Migraines (alternative therapies)

http://www.youtube.com/watch?v=O20pJEuSulAAnybody who suffers with migraines will tell you how debilitating they can be. Very few drug treatments alleviate the pain and discomfort caused by a migraine headache.

This film explains some of the complementary and alternative therapies that can help migraines.

Alternative treatments for migraines

For some migraine sufferers the most effective strategy against pain involves a range of therapies some of which are considered alternative or complementary.

One of the oldest non-prescription remedies is caffeine. Because caffeine is a vasal constrictor it shrinks dilated blood vessels that press against nerves and cause pain.
It’s been shown that people with migraine do respond well to small doses of caffeine. But caffeine withdrawal can actually cause a headache so go ahead and order that second latte.

There’s also emerging research about the role of dietary supplements in migraine prevention and control. There is some evidence that Feverfew and Vitamin B2 can prevent migraine attacks. There is also evidence that Magnesium can prevent migraine attacks. So there is quite a bit of these non-classic prescription medications that may help. While research continues on the use of these agents keep in mind the proper usage guidelines have not yet been determined.

Acupuncture for migraine relief

Another treatment that’s been around for centuries is Acupuncture. Proponents believe that acupuncture has a positive effect on bloodflow throughout the body and brain. For some people acupuncture has been very useful but it varies from person to person. Even acupressure, simple massage for the patients who have significant contractions in the back of the neck, which contribute to them contracting a headache can be of benefit.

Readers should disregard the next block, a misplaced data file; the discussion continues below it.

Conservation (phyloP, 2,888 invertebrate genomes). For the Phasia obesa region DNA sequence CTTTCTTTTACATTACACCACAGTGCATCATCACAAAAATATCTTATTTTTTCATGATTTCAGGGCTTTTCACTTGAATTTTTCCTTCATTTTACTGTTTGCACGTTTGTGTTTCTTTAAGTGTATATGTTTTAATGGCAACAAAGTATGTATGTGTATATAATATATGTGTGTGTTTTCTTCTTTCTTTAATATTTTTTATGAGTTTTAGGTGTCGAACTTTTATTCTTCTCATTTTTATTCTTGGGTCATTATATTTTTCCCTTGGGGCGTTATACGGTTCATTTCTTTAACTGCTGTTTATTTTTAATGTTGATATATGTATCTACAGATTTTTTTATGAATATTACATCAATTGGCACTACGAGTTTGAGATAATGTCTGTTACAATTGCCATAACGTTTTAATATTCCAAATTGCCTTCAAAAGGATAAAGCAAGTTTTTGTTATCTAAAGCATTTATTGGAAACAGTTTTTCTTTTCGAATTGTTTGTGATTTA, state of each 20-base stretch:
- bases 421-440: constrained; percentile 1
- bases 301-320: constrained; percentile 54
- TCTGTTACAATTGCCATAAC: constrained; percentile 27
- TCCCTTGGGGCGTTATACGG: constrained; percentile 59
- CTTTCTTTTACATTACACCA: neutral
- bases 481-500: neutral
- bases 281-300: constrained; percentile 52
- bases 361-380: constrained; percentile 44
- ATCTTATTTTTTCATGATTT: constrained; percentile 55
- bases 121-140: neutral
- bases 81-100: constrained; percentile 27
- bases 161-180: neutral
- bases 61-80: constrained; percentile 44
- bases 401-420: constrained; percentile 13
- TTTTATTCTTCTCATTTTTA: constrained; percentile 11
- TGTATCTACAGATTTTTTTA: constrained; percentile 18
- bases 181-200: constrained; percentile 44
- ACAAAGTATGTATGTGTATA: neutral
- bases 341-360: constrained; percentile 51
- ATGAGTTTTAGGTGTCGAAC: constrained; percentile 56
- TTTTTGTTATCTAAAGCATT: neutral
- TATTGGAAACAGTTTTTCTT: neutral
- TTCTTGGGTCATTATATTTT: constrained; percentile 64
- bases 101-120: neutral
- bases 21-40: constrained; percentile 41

Biofeedback treatment for migraine headaches

Biofeedback is a technique in which the patient learns how to relax deeply and actually control functions like blood pressure, heart rate and temperature. An electronic monitor gives the patient constant feedback during the learning process.

Another emerging form of treatment is the use of Botulin toxin or Botox. Botox acts by temporarily freezing or paralysing muscles. Most people today know Botox as a wrinkle reducer but it has been known medically to treat certain types of muscle spasms since the 1950s and now Botox is being evaluated as a way to treat chronic daily migraines.

Botox in a very unique way may work by blocking those inflammatory peptides at the nerve endings. A number of scientific studies are being conducted into using Botox but at the present time it is not FDA approved for the treatment of migraines.

Migraine treatment has improved greatly over the years, part of that improvement lies in our understanding of this debilitating condition.

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